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Understanding Vehicular Assault under New York Penal Law 120.03 and 120.04

Posted By Galluzzo & Arnone LLP || 28-Oct-2011

Vehicular assault charges are usually added to felony or misdemeanor DWI complaints where there has been an injury to someone other than the driver of the vehicle as a result of an alcohol- or drug-related accident. For example, in People v. Mojica, 62 A.D.3d 100, the defendant allegedly “drove a pickup truck through a red traffic light and struck a marked patrol car driven by a city police officer, Richard Poluzzi. Officer Poluzzi, who was removed from the scene by ambulance and transported to St. Francis Hospital, suffered head injuries and spent one month in an in-patient rehabilitation facility before returning to work six months after the accident, in January 2007.”

The elements of the basic charge, PL 120.03, are as follows:

§ 120.03 Vehicular assault in the second degree.

A person is guilty of vehicular assault in the second degree when he

or she causes serious physical injury to another person, and either:

(1) operates a motor vehicle in violation of subdivision two, three,

four or four-a of section eleven hundred ninety-two of the vehicle and

traffic law or operates a vessel or public vessel in violation of

paragraph (b), (c), (d) or (e) of subdivision two of section

forty-nine-a of the navigation law, and as a result of such intoxication

or impairment by the use of a drug, or by the combined influence of

drugs or of alcohol and any drug or drugs, operates such motor vehicle,

vessel or public vessel in a manner that causes such serious physical

injury to such other person, or

(2) operates a motor vehicle with a gross vehicle weight rating of

more than eighteen thousand pounds which contains flammable gas,

radioactive materials or explosives in violation of subdivision one of

section eleven hundred ninety-two of the vehicle and traffic law, and

such flammable gas, radioactive materials or explosives is the cause of

such serious physical injury, and as a result of such impairment by the

use of alcohol, operates such motor vehicle in a manner that causes such

serious physical injury to such other person, or

(3) operates a snowmobile in violation of paragraph (b), (c) or (d) of

subdivision one of section 25.24 of the parks, recreation and historic

preservation law or operates an all terrain vehicle as defined in

paragraph (a) of subdivision one of section twenty-two hundred

eighty-one of the vehicle and traffic law and in violation of

subdivision two, three, four, or four-a of section eleven hundred

ninety-two of the vehicle and traffic law, and as a result of such

intoxication or impairment by the use of a drug, or by the combined

influence of drugs or of alcohol and any drug or drugs, operates such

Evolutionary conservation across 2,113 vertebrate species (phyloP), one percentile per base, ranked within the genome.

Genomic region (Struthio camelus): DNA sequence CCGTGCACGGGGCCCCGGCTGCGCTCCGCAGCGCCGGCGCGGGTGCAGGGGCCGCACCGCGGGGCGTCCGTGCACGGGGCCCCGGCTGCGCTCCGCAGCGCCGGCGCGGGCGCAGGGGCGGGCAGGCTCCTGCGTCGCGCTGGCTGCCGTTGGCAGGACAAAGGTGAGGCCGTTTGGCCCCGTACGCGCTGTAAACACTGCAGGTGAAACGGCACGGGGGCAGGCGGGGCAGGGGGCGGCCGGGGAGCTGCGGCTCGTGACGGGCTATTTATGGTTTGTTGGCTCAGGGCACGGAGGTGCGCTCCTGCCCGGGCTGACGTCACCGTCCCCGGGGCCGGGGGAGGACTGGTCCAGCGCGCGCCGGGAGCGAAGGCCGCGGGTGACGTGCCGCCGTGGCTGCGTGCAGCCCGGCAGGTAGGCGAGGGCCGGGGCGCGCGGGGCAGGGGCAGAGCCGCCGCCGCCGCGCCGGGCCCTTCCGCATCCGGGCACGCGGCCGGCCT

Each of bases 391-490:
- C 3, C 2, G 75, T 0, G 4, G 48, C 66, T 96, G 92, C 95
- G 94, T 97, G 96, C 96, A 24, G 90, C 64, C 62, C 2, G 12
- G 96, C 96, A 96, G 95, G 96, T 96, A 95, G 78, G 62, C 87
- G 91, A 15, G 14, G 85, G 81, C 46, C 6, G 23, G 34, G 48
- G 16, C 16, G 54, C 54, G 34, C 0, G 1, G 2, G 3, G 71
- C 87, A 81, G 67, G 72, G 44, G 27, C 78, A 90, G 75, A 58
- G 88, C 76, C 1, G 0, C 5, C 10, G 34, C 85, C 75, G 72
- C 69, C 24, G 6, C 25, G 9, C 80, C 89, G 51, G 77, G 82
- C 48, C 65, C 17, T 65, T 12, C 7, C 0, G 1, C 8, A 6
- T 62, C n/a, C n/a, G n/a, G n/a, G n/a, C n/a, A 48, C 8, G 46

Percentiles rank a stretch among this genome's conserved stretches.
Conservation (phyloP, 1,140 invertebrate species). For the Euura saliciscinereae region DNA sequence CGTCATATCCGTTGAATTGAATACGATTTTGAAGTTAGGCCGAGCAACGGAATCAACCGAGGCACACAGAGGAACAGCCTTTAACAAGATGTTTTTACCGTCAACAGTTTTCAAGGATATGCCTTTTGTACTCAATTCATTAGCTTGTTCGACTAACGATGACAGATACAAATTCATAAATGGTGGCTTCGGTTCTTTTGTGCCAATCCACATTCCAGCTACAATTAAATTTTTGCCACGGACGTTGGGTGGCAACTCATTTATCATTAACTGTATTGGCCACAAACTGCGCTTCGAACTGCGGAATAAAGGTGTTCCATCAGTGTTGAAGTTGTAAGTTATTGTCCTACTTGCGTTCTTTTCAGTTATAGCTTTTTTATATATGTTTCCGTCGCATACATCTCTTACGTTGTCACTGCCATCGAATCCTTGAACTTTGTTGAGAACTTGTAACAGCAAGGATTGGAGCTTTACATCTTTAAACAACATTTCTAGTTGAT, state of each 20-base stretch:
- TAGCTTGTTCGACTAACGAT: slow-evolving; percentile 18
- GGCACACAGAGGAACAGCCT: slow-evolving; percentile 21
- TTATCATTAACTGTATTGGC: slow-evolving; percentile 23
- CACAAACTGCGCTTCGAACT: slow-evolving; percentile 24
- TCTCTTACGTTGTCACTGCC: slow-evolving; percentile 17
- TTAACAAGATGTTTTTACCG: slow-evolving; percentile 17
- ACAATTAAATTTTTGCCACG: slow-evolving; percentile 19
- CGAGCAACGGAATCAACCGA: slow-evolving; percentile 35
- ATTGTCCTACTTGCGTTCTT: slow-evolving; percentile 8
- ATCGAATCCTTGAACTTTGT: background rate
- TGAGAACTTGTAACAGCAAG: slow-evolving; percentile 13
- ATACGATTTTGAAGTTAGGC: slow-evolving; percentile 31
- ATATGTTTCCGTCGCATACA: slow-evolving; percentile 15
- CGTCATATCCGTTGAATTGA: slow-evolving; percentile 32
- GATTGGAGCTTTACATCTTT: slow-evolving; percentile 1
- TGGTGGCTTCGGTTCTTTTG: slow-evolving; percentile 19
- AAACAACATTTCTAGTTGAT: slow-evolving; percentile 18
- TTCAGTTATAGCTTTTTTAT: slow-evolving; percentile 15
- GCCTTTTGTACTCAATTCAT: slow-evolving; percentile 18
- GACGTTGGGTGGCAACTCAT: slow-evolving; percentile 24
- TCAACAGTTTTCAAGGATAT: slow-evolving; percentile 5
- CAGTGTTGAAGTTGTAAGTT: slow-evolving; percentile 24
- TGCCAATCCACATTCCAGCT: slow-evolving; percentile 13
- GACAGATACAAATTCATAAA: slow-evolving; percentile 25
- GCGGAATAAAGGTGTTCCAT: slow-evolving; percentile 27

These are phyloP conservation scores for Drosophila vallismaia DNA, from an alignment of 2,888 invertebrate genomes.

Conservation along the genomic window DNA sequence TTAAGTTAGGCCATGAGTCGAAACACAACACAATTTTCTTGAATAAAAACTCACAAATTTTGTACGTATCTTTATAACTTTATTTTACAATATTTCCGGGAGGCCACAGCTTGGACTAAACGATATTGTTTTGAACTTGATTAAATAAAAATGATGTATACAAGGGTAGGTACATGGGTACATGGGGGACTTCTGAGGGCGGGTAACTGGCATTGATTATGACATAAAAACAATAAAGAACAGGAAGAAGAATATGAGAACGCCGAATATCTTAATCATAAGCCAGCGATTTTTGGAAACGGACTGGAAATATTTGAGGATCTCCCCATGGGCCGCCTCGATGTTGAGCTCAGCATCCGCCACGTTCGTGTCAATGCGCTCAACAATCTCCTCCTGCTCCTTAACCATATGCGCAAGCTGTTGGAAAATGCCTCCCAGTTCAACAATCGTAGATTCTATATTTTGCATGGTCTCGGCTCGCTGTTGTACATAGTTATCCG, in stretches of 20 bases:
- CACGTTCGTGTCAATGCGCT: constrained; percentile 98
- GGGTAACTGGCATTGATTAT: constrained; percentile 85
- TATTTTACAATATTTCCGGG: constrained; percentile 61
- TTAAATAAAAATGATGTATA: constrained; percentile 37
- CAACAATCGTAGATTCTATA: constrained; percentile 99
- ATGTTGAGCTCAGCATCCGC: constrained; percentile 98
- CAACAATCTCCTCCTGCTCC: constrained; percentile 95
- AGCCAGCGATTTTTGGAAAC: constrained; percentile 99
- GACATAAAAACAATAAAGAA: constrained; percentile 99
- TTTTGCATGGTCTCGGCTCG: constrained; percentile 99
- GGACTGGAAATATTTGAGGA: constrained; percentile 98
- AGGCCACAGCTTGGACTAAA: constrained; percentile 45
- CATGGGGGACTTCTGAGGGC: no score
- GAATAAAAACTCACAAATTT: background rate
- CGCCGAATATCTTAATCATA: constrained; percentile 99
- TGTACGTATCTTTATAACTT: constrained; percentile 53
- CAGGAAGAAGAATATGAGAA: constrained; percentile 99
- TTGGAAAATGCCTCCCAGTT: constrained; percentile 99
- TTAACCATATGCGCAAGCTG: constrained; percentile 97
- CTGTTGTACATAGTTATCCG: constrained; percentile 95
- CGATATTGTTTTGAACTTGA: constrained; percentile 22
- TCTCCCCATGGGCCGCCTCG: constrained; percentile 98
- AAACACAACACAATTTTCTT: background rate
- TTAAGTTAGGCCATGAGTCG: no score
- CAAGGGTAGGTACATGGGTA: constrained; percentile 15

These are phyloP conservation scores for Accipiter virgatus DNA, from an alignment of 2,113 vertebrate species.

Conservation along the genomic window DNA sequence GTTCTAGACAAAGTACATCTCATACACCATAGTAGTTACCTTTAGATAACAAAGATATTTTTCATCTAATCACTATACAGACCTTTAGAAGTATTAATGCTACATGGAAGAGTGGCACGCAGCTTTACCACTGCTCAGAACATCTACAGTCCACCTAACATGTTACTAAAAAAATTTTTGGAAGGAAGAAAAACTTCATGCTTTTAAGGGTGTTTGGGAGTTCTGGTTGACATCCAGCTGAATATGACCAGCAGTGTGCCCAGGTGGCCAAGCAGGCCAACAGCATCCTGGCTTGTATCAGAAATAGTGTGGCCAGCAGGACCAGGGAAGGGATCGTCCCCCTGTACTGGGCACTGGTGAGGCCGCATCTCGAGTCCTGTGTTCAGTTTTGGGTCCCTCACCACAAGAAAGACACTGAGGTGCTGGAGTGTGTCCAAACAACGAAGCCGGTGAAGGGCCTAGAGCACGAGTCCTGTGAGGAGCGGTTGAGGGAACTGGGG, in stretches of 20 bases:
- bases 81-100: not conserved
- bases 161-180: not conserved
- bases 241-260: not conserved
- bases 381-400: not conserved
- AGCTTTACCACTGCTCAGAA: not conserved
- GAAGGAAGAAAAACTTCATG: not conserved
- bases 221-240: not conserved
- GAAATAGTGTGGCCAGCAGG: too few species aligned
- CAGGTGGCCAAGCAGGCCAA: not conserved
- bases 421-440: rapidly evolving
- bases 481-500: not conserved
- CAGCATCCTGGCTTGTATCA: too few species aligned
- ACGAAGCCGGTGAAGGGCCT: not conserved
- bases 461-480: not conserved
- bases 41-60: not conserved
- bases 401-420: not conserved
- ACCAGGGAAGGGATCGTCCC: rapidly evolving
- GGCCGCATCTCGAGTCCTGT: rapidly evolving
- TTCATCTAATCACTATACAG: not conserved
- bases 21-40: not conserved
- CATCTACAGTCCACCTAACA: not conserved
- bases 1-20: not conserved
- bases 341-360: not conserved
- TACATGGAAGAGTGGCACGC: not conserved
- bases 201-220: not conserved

snowmobile or all terrain vehicle in a manner that causes such serious

physical injury to such other person.

If it is established that the person operating such motor vehicle,

vessel, public vessel, snowmobile or all terrain vehicle caused such

serious physical injury while unlawfully intoxicated or impaired by the

use of alcohol or a drug, then there shall be a rebuttable presumption

that, as a result of such intoxication or impairment by the use of

alcohol or a drug, or by the combined influence of drugs or of alcohol

and any drug or drugs, such person operated the motor vehicle, vessel,

public vessel, snowmobile or all terrain vehicle in a manner that caused

such serious physical injury, as required by this section.

Vehicular assault in the second degree is a class E felony.

The enhanced class D felony of Vehicular Assault in the First Degree requires first the commission of second-degree vehicular assault, but also requires the presence of at least one of 6 different “bump-up” circumstances, including (i) committing the crime after “blowing” a .18 or higher (Penal Law 120.04(1)); (ii) committing the crime with knowledge that your driver’s license is suspended (Penal Law 120.04(2)); (iii) committing the offense with a prior DWI on your record (Penal Law 120.04(3)); (iv) causing “serious physical injury” to another person (Penal Law 120.04(4)); (v) committing the offense with a prior homicide on your record (Penal Law 120.04(5)); or (vi) committing the offense with a child 15 years of age or younger as a passenger (Penal Law 120.04(6)).

One of the best strategies for defeating the charge at trial would seemingly be to challenge the DWI element. An experienced New York DWI attorney would seemingly make that a top priority. Other strategies would probably entail challenging whether the injury was severe enough to constitute physical injury under the Penal Law definition.

If you or a loved one has been arrested for DWI or Vehicular Assault, your best bet will always be to consult with top new york criminal defense lawyers before proceeding.

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